I read that and thought, how great. Here are a group of people that are eagerly trying something new a playground that will help children interact with new play features water, ramps, sand and objects meant to spur the imagination, not just make the body climb up and down.
And then I thought, we are in Silicon Valley, in a community filled with parks, and maybe we could try the same thing. After all, our parks in town are cookie-cutter molds of playground equipment that has been around for decades. Maybe they are plastic rather than steel jungle gyms now, but each park seems to have almost identical play equipment and they all look the same. They are boring. And if we don't have creativity to develop new parks, how can we inspire our children to creatively enjoy our parks?
As I write this, I am also thinking about more than parks. I am envisioning a whole new creative process in town that we all could start thinking about, titled, "How do we make Palo Alto a more interesting, more attractive and more creative place to live in?"
But first back to the parks.
Mitchell Park years ago used to be an area mecca because it was such a creative playground with tunnels and water fountains holes in the ground, etc. And Sunnyvale had a Dixie steamboat park theme replete with waterfalls and fountains that was an absolute delight. But the lawyers must have gotten involved because what the kids play on now is safer, of course, but not imaginative.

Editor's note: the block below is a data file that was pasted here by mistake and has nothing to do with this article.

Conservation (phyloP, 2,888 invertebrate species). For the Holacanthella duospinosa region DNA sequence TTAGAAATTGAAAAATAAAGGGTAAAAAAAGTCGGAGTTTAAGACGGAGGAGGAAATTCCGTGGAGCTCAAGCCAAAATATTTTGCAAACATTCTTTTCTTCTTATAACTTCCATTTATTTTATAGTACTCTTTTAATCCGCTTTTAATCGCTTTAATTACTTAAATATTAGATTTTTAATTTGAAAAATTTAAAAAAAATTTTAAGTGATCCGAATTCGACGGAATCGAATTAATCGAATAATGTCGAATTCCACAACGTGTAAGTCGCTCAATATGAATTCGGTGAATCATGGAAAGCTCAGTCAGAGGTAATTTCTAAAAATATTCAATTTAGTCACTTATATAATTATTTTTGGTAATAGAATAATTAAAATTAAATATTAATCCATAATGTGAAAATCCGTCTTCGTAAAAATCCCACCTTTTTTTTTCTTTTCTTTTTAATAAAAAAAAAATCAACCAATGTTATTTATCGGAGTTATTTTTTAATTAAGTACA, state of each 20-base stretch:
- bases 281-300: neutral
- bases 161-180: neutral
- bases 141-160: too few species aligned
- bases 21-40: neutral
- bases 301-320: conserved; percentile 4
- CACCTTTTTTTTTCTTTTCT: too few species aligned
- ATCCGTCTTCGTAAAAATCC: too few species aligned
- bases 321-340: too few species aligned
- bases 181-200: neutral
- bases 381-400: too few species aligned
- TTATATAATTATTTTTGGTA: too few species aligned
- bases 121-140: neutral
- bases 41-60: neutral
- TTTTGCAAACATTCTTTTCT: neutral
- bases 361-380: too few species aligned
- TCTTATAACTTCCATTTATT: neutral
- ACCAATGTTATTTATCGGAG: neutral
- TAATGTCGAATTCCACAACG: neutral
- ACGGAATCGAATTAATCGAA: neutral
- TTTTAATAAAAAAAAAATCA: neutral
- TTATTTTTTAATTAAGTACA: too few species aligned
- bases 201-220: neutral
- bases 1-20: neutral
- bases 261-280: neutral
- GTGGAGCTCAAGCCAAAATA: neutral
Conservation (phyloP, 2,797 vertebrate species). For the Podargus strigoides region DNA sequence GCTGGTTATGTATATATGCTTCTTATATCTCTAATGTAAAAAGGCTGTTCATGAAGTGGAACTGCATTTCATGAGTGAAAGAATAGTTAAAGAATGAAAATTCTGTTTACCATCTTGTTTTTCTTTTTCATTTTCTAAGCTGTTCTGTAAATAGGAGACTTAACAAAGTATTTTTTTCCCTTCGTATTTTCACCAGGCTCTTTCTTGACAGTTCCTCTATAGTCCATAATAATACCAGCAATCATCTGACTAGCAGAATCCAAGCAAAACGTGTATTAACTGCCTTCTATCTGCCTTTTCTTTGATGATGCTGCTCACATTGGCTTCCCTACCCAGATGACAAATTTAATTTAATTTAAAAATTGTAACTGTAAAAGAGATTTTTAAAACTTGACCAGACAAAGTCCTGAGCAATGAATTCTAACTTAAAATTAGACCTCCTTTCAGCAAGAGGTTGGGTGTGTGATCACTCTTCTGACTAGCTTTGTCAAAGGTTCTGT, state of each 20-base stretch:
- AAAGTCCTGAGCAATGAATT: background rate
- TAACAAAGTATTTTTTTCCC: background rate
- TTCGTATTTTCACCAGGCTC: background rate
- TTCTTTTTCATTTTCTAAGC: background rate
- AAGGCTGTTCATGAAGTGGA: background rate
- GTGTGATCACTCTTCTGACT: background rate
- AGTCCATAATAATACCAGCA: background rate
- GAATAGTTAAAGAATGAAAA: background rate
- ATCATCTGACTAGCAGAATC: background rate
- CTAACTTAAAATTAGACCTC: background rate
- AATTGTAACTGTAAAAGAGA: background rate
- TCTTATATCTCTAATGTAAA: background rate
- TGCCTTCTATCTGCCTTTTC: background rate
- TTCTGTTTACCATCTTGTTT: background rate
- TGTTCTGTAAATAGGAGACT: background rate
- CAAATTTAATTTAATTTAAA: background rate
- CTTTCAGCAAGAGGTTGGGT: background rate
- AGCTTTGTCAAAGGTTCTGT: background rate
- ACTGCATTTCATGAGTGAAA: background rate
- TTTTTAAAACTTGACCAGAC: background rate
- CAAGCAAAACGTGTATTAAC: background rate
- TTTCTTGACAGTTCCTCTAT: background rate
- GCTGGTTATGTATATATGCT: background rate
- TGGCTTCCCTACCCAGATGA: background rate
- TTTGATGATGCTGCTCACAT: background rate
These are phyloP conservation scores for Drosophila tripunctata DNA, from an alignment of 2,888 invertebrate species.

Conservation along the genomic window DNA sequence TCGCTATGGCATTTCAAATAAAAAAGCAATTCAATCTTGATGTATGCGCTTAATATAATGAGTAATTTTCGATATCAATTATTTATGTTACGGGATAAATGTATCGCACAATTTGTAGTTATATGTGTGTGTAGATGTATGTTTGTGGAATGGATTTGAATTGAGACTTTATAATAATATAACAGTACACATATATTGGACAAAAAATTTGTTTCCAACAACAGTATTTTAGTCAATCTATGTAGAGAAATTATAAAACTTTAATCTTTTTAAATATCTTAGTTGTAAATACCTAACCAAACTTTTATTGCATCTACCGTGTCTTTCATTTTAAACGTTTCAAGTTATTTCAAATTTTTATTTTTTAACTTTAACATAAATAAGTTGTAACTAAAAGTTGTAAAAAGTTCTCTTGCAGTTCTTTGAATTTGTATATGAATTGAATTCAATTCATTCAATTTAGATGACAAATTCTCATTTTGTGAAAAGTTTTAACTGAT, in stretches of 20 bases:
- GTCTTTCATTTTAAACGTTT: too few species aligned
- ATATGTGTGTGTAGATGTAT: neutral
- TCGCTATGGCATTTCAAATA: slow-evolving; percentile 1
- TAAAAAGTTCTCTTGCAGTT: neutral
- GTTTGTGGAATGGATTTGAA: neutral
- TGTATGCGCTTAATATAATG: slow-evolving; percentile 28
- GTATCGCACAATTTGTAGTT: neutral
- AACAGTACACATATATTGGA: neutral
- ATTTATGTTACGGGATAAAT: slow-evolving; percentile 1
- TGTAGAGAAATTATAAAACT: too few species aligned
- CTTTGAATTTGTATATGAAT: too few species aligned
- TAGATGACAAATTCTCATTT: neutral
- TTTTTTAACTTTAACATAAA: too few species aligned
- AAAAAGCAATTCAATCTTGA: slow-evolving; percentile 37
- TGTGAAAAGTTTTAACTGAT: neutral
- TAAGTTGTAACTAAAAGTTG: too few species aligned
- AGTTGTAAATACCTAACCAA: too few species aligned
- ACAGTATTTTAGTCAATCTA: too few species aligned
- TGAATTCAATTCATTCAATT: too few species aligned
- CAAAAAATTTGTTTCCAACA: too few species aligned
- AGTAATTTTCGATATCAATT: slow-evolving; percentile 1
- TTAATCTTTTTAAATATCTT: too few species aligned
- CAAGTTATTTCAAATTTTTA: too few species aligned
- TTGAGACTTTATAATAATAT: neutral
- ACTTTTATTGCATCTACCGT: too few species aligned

Why not have neighborhood theme parks around town pirates, robots, power rangers, and princess parks for our kids? Why not have big sandy areas where kids can have castle-building contests and maybe equipment on hand, a la New York, to haul equipment from one place to the next?
It shouldn't take a fortune.
As for the adults in town, we could all start thinking about how to do some exciting things in our city that would make it more fun and prettier. And it need not cost a lot.
A few ideas I had:
• How about turning the plaza in front of city hall into a park filled with tables and chairs, where we could buy ice cream, desserts, coffee and wine and sit around and lick and sip away.
• Why not have colorful banners deck the rim of the park? The banners need not be immense but they could serve as a visual magnet to City Hall.
• Why not have the city buy one of the old buildings perhaps on Alma Street, and turn that area into another restaurant park? A new park downtown near the Homer Avenue tunnel could reinvigorate that part of town.
• Why not stage a cluster of colorful banners in certain parts of the downtown?
I think that if we all think creatively about Palo Alto, we could come up with a lot of neat ideas that need not cost much. What are some of yours?
This story contains 581 words.
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